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J. Paul Getty Museum
J. Paul Getty Museum
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segnalato da Stefano Giovanazzi
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J. Paul Getty Museum : Canterbury and St. Albans
Jared, from the Ancestors of Christ Windows, Canterbury Cathedral, England, 1178-80, colored glass and vitreous paint; lead came. Image В© Robert Greshoff Photography, Courtesy Dean and Chapter of Canterbury.

J. Paul Getty Museum

Canterbury and St. Albans: Treasures from Church and Cloister

September 20, 2013–February 2, 2014

J. Paul Getty Museum
1200 Getty Center Drive
Los Angeles, CA 90049-1687

Phone: +1 (310) 440-7330
Fax: +1 (310) 440-7751
E-mail: (for general Museum inquiries)

gettymuseum@getty.edu

www.getty.edu

 

This exhibition brings together two masterpieces of medieval English art: panels of stained glass from Canterbury Cathedral showing life-sized figures from the Old Testament are displayed alongside the St. Albans Psalter, a splendidly illuminated book of psalms.

Uniting monumental glass painting with the art of book illumination, this presentation explores how specific texts, prayers, and environments shaped the medieval viewer’s understanding of these pictures during the great century of art making following the Norman Conquest of England.

The panels of glass have been temporarily de-installed and pages from the St. Albans Psalter, unbound—allowing visitors to experience these works at a proximity enjoyed by few in their long and storied histories. The windows would have been visible to monks sitting in the communal space of the cathedral’s choir, and the psalter was meant to be held in one’s hands as an object of personal devotion.В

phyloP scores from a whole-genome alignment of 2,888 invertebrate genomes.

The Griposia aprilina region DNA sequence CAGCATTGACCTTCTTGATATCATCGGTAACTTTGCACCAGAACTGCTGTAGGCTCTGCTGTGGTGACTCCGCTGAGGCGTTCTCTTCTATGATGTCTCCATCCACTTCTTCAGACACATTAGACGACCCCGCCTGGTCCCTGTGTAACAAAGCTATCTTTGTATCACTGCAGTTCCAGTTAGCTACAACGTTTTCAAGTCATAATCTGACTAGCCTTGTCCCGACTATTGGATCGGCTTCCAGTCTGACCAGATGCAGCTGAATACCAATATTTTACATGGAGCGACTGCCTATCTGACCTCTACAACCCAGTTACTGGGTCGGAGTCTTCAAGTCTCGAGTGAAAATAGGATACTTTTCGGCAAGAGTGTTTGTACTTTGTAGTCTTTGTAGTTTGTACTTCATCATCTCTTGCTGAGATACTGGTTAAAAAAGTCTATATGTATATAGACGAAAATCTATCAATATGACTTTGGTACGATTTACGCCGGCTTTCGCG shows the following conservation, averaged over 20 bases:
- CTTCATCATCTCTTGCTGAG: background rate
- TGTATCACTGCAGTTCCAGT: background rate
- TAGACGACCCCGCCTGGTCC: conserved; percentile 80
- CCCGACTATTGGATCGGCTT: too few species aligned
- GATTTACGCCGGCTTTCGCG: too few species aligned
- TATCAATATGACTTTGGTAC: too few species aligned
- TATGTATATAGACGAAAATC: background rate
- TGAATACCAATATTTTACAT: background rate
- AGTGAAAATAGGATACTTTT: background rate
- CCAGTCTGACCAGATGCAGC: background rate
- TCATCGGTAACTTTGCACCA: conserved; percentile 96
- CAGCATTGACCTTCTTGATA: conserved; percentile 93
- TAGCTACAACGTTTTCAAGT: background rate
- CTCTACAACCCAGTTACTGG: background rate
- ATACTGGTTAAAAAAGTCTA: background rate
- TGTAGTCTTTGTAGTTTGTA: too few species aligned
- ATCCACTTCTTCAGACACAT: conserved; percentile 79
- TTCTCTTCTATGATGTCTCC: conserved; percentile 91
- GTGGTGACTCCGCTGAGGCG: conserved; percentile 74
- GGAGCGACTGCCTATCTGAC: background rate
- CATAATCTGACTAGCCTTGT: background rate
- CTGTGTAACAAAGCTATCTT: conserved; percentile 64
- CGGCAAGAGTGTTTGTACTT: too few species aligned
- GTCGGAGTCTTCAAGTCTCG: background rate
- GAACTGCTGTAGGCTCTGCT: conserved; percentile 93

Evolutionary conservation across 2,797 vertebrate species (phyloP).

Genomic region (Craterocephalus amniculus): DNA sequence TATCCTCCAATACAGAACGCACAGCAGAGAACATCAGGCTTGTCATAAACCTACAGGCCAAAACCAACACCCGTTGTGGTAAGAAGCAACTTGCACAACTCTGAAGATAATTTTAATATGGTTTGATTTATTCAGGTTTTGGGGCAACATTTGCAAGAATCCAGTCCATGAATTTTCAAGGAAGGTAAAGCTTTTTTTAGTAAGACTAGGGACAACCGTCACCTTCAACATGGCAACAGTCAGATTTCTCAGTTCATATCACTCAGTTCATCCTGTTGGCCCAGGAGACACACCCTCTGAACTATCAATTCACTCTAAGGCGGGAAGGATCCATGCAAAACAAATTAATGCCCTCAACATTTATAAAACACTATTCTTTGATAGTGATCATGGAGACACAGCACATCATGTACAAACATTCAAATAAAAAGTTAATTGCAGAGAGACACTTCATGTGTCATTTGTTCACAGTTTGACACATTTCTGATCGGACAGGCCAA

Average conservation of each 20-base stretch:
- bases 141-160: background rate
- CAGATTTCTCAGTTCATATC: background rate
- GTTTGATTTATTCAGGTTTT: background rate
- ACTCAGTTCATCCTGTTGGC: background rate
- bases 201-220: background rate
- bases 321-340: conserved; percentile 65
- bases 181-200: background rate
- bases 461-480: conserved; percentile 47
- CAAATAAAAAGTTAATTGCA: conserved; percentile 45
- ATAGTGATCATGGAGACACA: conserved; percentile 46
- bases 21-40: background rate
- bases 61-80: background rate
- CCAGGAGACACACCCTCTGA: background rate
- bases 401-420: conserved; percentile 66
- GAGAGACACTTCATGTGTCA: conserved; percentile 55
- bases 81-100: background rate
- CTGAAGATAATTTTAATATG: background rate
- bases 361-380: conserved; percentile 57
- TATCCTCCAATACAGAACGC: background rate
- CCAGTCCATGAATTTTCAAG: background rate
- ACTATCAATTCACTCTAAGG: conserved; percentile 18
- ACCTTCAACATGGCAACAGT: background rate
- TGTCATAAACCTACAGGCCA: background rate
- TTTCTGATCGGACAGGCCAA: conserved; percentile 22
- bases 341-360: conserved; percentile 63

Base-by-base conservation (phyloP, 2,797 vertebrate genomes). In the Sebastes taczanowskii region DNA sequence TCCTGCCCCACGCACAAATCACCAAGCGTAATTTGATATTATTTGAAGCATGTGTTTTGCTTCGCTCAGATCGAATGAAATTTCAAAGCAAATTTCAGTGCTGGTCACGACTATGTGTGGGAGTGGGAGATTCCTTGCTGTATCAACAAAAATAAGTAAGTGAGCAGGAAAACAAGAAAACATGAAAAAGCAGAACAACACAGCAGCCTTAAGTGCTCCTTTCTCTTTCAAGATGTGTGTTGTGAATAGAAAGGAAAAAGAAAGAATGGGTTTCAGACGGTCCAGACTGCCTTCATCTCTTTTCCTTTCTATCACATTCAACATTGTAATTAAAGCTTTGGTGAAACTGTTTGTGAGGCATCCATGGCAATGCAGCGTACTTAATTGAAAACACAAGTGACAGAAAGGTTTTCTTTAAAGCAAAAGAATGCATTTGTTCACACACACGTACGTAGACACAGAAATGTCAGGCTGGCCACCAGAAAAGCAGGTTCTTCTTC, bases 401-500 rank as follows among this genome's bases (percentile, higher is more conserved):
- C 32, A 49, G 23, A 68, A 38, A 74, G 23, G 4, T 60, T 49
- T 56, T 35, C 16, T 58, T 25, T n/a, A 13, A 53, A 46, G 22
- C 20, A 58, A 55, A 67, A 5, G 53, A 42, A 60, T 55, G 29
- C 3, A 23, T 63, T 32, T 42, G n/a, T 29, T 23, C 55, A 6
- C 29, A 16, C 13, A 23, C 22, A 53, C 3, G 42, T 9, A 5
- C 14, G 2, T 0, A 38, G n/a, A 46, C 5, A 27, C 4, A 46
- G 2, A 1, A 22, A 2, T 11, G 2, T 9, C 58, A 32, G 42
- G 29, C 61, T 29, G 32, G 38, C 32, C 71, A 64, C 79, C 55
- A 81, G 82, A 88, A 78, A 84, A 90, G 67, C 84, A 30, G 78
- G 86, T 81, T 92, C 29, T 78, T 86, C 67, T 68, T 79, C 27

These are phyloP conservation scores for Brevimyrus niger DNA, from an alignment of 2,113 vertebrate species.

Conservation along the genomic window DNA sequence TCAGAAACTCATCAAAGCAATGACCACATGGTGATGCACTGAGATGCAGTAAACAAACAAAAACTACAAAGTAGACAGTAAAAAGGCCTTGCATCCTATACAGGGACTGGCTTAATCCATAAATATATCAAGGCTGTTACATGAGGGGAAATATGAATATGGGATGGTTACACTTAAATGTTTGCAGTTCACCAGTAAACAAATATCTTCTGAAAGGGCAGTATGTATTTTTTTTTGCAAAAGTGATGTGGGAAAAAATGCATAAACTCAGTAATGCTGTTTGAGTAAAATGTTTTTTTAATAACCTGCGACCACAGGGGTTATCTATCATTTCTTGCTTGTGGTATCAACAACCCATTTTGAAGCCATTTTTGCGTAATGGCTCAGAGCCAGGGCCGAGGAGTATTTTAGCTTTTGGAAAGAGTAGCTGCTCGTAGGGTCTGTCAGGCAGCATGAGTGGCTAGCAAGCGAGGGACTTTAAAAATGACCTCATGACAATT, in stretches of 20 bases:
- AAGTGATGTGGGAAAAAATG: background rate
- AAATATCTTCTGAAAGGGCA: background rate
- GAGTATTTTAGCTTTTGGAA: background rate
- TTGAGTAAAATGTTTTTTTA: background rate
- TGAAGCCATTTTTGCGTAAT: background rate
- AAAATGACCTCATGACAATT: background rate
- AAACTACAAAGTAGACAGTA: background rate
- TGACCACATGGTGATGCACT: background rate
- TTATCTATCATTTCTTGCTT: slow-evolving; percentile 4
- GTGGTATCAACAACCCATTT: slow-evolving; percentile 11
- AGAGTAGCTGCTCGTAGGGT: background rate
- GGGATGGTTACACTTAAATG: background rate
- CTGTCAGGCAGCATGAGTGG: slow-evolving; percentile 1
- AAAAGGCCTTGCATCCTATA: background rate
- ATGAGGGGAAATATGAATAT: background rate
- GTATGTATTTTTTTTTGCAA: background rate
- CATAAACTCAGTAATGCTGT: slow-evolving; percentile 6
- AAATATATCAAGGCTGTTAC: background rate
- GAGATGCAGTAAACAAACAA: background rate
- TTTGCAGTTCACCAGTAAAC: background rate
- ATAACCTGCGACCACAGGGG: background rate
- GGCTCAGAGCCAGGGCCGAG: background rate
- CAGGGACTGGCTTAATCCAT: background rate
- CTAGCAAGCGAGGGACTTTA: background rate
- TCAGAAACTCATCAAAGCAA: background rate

The early 12th-century manuscript’s graceful, powerfully drawn figures and saturated colors mark the arrival of the Romanesque style of painting in England. The windows from Canterbury, made toward the end of the century, represent this style at its apex and are the finest examples of English Romanesque glass that survive.

 

The Book

The Ancestors of Christ Windows at Canterbury Cathedral

Jeffrey Weaver and Madeline H. Caviness

Eighty-six near-life-size figures of the male ancestors of Christ once looked down on the choir and eastern extension of the medieval cathedral and priory church of Canterbury. Made of colored glass, with the details of the faces and costumes painted on the surface, the ancestors of Christ windows illuminated the liturgical areas during all but the earliest services in the depths of winter, glowing pale blue at dawn and yellow and red at noon. Dating from the twelfth century, the surviving windows from this series are among the oldest panels of stained glass in England, and they are significant examples of what was at the time a relatively new art—monumental stained glass. They are also considered to be among the most famous works of English medieval painting.

This luminously illustrated book discusses the original context, iconographic program, and stylistic development of these windows. It also explores how the windows were perceived by various medieval viewing constituencies, including royals, peasants, princes of the church, the local Jewish community, and monks resident at Canterbury.

The Ancestors of Christ Windows at Canterbury CathedralВ is published on the occasion of the exhibitionВ Canterbury and St. Albans: Treasures from Church and CloisterВ on view at the J. Paul Getty Museum from September 20, 2013, to February 2, 2014.

Jeffrey Weaver is associate curator in the Department of Sculpture and Decorative Arts at the J. Paul Getty Museum. Madeline H. Caviness is Mary Richardson Professor Emeritus in the Department of Art and Art History at Tufts University, Medford, Massachusetts.


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